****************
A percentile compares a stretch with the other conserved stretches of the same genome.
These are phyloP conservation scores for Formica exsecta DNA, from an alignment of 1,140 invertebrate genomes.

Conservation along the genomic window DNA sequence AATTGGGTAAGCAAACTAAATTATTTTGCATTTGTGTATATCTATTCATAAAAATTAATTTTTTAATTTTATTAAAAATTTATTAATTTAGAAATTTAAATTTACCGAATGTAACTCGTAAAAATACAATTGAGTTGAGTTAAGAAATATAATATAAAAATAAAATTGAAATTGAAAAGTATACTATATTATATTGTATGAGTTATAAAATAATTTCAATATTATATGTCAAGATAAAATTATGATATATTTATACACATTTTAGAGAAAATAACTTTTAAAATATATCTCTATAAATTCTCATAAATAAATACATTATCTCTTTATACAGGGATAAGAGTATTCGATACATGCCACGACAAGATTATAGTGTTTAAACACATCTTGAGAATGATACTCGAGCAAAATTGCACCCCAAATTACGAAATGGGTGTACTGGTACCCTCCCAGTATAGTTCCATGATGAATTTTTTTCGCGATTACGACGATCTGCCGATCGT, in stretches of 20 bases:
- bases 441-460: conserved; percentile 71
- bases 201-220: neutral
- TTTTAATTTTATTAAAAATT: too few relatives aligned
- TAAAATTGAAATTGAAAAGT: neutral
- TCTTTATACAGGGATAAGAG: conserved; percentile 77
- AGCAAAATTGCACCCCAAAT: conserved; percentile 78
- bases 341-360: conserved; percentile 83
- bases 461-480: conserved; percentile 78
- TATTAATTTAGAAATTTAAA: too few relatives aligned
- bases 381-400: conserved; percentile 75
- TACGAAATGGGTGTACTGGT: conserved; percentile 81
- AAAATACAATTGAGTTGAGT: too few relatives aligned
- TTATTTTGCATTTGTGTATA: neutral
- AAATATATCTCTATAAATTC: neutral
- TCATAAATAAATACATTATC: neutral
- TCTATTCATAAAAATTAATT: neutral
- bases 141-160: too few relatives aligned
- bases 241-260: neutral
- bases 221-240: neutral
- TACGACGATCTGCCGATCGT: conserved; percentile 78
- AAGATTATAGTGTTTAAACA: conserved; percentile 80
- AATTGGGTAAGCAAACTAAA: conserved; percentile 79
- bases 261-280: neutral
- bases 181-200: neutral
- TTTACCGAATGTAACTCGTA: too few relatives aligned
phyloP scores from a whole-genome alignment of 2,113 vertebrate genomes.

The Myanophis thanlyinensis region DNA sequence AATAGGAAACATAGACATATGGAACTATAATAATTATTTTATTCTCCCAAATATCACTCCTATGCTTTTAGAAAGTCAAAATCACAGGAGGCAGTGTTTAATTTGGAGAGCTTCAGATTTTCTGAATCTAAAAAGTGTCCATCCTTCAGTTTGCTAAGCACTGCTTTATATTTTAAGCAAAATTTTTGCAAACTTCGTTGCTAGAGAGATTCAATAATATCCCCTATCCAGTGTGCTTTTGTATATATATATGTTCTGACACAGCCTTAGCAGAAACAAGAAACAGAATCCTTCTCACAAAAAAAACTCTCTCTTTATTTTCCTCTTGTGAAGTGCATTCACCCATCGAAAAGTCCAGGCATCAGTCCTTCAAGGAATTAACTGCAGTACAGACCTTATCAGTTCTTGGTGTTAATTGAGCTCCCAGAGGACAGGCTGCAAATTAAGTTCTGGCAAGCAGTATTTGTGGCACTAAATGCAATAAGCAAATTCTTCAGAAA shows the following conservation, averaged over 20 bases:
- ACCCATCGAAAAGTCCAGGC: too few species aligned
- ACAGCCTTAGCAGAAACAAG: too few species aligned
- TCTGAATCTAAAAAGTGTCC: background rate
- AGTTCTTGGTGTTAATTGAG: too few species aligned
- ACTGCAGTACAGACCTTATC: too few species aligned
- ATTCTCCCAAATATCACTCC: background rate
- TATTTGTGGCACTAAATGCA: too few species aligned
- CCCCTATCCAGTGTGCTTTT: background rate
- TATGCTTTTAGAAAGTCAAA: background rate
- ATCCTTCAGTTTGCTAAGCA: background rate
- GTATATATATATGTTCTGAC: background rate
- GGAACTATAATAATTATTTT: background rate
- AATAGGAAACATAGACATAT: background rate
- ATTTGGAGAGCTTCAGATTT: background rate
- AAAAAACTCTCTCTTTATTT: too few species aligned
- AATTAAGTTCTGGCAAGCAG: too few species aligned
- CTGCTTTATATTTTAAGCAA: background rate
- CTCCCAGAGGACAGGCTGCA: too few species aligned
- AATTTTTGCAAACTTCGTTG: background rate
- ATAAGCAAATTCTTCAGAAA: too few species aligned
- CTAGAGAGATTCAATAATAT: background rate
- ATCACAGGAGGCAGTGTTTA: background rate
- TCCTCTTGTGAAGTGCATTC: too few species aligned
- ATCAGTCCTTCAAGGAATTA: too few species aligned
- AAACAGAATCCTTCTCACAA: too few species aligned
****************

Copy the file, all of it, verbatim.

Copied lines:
A percentile compares a stretch with the other conserved stretches of the same genome.
These are phyloP conservation scores for Formica exsecta DNA, from an alignment of 1,140 invertebrate genomes.

Conservation along the genomic window DNA sequence AATTGGGTAAGCAAACTAAATTATTTTGCATTTGTGTATATCTATTCATAAAAATTAATTTTTTAATTTTATTAAAAATTTATTAATTTAGAAATTTAAATTTACCGAATGTAACTCGTAAAAATACAATTGAGTTGAGTTAAGAAATATAATATAAAAATAAAATTGAAATTGAAAAGTATACTATATTATATTGTATGAGTTATAAAATAATTTCAATATTATATGTCAAGATAAAATTATGATATATTTATACACATTTTAGAGAAAATAACTTTTAAAATATATCTCTATAAATTCTCATAAATAAATACATTATCTCTTTATACAGGGATAAGAGTATTCGATACATGCCACGACAAGATTATAGTGTTTAAACACATCTTGAGAATGATACTCGAGCAAAATTGCACCCCAAATTACGAAATGGGTGTACTGGTACCCTCCCAGTATAGTTCCATGATGAATTTTTTTCGCGATTACGACGATCTGCCGATCGT, in stretches of 20 bases:
- bases 441-460: conserved; percentile 71
- bases 201-220: neutral
- TTTTAATTTTATTAAAAATT: too few relatives aligned
- TAAAATTGAAATTGAAAAGT: neutral
- TCTTTATACAGGGATAAGAG: conserved; percentile 77
- AGCAAAATTGCACCCCAAAT: conserved; percentile 78
- bases 341-360: conserved; percentile 83
- bases 461-480: conserved; percentile 78
- TATTAATTTAGAAATTTAAA: too few relatives aligned
- bases 381-400: conserved; percentile 75
- TACGAAATGGGTGTACTGGT: conserved; percentile 81
- AAAATACAATTGAGTTGAGT: too few relatives aligned
- TTATTTTGCATTTGTGTATA: neutral
- AAATATATCTCTATAAATTC: neutral
- TCATAAATAAATACATTATC: neutral
- TCTATTCATAAAAATTAATT: neutral
- bases 141-160: too few relatives aligned
- bases 241-260: neutral
- bases 221-240: neutral
- TACGACGATCTGCCGATCGT: conserved; percentile 78
- AAGATTATAGTGTTTAAACA: conserved; percentile 80
- AATTGGGTAAGCAAACTAAA: conserved; percentile 79
- bases 261-280: neutral
- bases 181-200: neutral
- TTTACCGAATGTAACTCGTA: too few relatives aligned
phyloP scores from a whole-genome alignment of 2,113 vertebrate genomes.

The Myanophis thanlyinensis region DNA sequence AATAGGAAACATAGACATATGGAACTATAATAATTATTTTATTCTCCCAAATATCACTCCTATGCTTTTAGAAAGTCAAAATCACAGGAGGCAGTGTTTAATTTGGAGAGCTTCAGATTTTCTGAATCTAAAAAGTGTCCATCCTTCAGTTTGCTAAGCACTGCTTTATATTTTAAGCAAAATTTTTGCAAACTTCGTTGCTAGAGAGATTCAATAATATCCCCTATCCAGTGTGCTTTTGTATATATATATGTTCTGACACAGCCTTAGCAGAAACAAGAAACAGAATCCTTCTCACAAAAAAAACTCTCTCTTTATTTTCCTCTTGTGAAGTGCATTCACCCATCGAAAAGTCCAGGCATCAGTCCTTCAAGGAATTAACTGCAGTACAGACCTTATCAGTTCTTGGTGTTAATTGAGCTCCCAGAGGACAGGCTGCAAATTAAGTTCTGGCAAGCAGTATTTGTGGCACTAAATGCAATAAGCAAATTCTTCAGAAA shows the following conservation, averaged over 20 bases:
- ACCCATCGAAAAGTCCAGGC: too few species aligned
- ACAGCCTTAGCAGAAACAAG: too few species aligned
- TCTGAATCTAAAAAGTGTCC: background rate
- AGTTCTTGGTGTTAATTGAG: too few species aligned
- ACTGCAGTACAGACCTTATC: too few species aligned
- ATTCTCCCAAATATCACTCC: background rate
- TATTTGTGGCACTAAATGCA: too few species aligned
- CCCCTATCCAGTGTGCTTTT: background rate
- TATGCTTTTAGAAAGTCAAA: background rate
- ATCCTTCAGTTTGCTAAGCA: background rate
- GTATATATATATGTTCTGAC: background rate
- GGAACTATAATAATTATTTT: background rate
- AATAGGAAACATAGACATAT: background rate
- ATTTGGAGAGCTTCAGATTT: background rate
- AAAAAACTCTCTCTTTATTT: too few species aligned
- AATTAAGTTCTGGCAAGCAG: too few species aligned
- CTGCTTTATATTTTAAGCAA: background rate
- CTCCCAGAGGACAGGCTGCA: too few species aligned
- AATTTTTGCAAACTTCGTTG: background rate
- ATAAGCAAATTCTTCAGAAA: too few species aligned
- CTAGAGAGATTCAATAATAT: background rate
- ATCACAGGAGGCAGTGTTTA: background rate
- TCCTCTTGTGAAGTGCATTC: too few species aligned
- ATCAGTCCTTCAAGGAATTA: too few species aligned
- AAACAGAATCCTTCTCACAA: too few species aligned